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AUSTIN (KXAN) — After a missing woman was found dead in July, her husband, who was already charged in connection with her death, is now facing a murder charge.
Yolanda Jaimes, 40, was reported missing from east Austin on June 24. Police said evidence was found a “significant amount” of blood was cleaned up at her home. Human remains, later identified as Jaimes, were found on June 28 in an “advanced state of decomposition.”
Jaimes’ husband, Jose Villa-Denova, 48, was previously arrested and charged with tampering with evidence, but now court records show he’s being charged with murder.
On the Travis County Jail website, an unspecified first-degree felony charge with a bond set at $1 million is listed for Villa-Denova. An arrest affidavit for the murder charge was issued Dec. 8.
Arrest affidavit details
An arrest affidavit for Villa-Denova said when officers interviewed the family and Villa-Denova about Jaimes’ disappearance at their home on June 24, officers saw “a bright red smear on the hallway bathroom door” that appeared to be dried blood. Additional smears of dried red stains were seen on the bottom of the master bedroom door.
The affidavit said Villa-Denova and other family members had an interview with an APD detective the day after Jaimes was reported missing.
The affidavit said a family member told police Villa-Denova and Jaimes were discussing getting a divorce. Villa-Denova admitted this to officers during his interview, saying they “were having marital troubles for approximately five months,” and Jaimes had asked for a divorce. According to the affidavit, Villa-Denova told police he thought Jaimes had left him to be with someone else.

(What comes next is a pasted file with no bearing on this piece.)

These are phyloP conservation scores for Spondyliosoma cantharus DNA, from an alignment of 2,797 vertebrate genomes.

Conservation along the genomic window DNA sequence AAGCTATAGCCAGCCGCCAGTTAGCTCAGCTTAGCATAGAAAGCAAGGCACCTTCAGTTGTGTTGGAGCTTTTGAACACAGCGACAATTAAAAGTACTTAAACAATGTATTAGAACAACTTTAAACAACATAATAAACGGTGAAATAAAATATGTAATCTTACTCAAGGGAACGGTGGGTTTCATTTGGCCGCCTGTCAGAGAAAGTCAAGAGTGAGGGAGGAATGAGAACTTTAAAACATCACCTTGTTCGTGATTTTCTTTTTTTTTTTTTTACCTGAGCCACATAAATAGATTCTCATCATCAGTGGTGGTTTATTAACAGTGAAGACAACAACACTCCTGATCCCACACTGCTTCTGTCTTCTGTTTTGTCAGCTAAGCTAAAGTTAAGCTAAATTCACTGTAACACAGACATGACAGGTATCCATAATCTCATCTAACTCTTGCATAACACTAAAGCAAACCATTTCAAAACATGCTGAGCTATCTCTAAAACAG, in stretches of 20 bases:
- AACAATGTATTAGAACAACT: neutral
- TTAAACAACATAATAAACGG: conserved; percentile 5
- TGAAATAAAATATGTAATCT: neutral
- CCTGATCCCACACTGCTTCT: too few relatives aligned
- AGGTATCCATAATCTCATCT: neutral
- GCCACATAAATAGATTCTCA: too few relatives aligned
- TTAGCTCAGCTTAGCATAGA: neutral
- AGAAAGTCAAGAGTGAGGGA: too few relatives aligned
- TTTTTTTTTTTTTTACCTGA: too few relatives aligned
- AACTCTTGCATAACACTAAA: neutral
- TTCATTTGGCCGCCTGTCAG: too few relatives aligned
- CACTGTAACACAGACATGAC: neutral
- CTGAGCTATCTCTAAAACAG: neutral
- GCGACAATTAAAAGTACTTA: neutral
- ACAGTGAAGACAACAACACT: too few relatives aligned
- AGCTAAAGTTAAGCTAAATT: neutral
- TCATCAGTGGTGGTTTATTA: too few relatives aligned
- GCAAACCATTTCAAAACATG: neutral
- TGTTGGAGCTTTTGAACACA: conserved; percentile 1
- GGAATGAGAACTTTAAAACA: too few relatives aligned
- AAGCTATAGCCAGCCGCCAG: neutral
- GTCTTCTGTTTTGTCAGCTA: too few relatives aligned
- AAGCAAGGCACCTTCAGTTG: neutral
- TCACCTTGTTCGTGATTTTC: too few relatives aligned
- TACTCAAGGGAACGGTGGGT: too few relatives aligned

The affidavit stated the detective interviewing Villa-Denova noted he “frequently spoke” about his wife in the past tense. In late July, the affidavit stated DNA tests were done on the blood smears on the wall which found the DNA was a mixture of two people: Jaimes and Villa-Denova.
When Jaimes went missing, her vehicle did too. The affidavit stated Villa-Denova told police he called the dealership where her truck was purchased and asked for GPS data on where Jaimes’ truck could be. The car was reportedly found at a nearby park close to the family’s home.
When officers reached out to the dealership to confirm this, the affidavit stated the dealership said none of its employees spoke with Villa-Denova about the truck’s GPS, and no GPS device was installed on Jaimes’ truck.
“Therefore, Jose [Villa-Denova] likely already knew the location of his missing wife’s vehicle and that information was never provided to him by the dealership, as Jose repeatedly claimed,” the affidavit said.
On June 25, the day after Jaimes went missing, the affidavit said crime scene specialists used technology and discovered “areas of apparent blood smear, blood pooling and blood spatter.”
“The newly observed blood evidence led Detectives to believe that a violent assault could have occurred within the residence and that the blood evidence appeared to have been cleaned up,” officers wrote in the affidavit.
A search warrant was done on Villa-Denova and Jaimes’ home, where officers found five guns and ammunition, according to the affidavit. Cell phone data from Villa-Denova’s phone also put him at Barbara Jordan Elementary School on the night of June 23.
Video surveillance footage from the school was reviewed, which showed Villa-Denova and Jaimes’ trucks coming into the school parking lot and being shuffled around, with Jaimes’ truck ultimately being left at the park.
The affidavit stated detectives believe Villa-Denova tampered with evidence by cleaning up blood evidence, moving Jaimes’ car to another location and disposing of her cell phone.
Data from Jaimes’ cell phone before it was disconnected and data from Villa-Denova’s phone put them together in a vacant farm field late June 23, the affidavit said. A search was done in this area, where a body of a similar height and build to Jaimes was found on June 28.
An autopsy report in October did not specify a cause of death because of the decomposition process, the affidavit stated.
The affidavit said a grand jury in September also billed Villa-Denova for the offense of tampering with a human corpse, a second-degree felony.
The affidavit also detailed four prior police reports that “documented verbal disturbances” between Villa-Denova and Jaimes between 2007 and 2019.